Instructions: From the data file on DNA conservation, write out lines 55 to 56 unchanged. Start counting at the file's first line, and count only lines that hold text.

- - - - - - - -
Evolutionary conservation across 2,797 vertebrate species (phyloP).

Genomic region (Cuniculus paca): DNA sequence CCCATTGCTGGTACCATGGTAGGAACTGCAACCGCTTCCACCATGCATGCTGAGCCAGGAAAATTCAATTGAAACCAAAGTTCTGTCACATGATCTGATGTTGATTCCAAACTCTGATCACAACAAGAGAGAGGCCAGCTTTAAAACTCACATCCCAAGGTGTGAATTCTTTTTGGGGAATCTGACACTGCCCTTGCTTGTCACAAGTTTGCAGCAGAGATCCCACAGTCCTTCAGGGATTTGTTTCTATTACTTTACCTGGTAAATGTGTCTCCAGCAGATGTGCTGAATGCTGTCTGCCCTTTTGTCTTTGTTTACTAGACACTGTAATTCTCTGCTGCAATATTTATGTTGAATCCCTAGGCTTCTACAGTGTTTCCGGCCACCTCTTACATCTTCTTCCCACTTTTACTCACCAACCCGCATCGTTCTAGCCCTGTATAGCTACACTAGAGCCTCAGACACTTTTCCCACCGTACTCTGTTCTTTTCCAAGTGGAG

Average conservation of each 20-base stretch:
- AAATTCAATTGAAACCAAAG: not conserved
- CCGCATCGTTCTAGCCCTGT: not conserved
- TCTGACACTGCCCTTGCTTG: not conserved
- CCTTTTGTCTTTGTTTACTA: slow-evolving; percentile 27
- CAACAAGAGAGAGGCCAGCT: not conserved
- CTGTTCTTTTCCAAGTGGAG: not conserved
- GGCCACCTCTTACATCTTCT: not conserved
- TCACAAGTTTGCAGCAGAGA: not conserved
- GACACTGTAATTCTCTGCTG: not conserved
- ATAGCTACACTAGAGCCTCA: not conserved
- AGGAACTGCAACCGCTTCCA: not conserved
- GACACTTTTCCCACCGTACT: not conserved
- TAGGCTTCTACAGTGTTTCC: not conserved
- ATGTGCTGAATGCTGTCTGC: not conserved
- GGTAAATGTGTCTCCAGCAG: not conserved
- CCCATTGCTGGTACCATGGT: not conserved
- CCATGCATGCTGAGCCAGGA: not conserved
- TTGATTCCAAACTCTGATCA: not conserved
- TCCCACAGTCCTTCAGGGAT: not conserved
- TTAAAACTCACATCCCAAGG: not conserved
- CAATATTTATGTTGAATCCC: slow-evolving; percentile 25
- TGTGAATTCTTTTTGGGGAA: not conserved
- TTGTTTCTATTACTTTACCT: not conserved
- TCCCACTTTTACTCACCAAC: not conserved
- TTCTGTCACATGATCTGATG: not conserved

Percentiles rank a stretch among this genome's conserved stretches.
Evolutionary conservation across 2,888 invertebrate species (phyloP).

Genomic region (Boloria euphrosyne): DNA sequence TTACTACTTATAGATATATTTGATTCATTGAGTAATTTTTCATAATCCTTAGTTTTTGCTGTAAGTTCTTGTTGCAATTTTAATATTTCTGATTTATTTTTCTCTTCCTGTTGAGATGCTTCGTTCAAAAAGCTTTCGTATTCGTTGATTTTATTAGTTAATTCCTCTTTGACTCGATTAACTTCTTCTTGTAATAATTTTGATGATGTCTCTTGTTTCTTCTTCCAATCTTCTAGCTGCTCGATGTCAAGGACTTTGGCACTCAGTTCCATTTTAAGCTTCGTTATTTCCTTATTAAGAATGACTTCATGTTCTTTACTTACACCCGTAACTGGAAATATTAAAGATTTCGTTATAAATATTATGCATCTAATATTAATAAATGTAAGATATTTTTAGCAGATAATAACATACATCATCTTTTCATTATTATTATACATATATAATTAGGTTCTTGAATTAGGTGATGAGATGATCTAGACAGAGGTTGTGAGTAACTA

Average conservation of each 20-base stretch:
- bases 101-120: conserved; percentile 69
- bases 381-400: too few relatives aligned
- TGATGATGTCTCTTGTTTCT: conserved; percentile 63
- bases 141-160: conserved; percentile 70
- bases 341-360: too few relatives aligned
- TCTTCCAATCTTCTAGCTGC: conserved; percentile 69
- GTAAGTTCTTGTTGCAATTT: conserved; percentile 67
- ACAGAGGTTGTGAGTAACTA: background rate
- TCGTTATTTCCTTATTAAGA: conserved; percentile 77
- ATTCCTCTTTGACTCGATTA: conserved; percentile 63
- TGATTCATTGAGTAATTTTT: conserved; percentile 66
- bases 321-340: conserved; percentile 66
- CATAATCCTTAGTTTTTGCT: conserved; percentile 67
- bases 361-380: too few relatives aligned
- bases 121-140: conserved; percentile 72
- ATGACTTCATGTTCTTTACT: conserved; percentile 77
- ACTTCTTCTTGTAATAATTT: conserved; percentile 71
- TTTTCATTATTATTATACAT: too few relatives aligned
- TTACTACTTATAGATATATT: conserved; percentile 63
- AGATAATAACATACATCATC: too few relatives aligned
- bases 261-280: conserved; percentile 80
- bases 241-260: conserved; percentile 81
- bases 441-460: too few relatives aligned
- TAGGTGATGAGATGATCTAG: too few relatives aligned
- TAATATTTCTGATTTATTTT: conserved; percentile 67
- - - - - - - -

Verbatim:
- bases 441-460: too few relatives aligned
- TAGGTGATGAGATGATCTAG: too few relatives aligned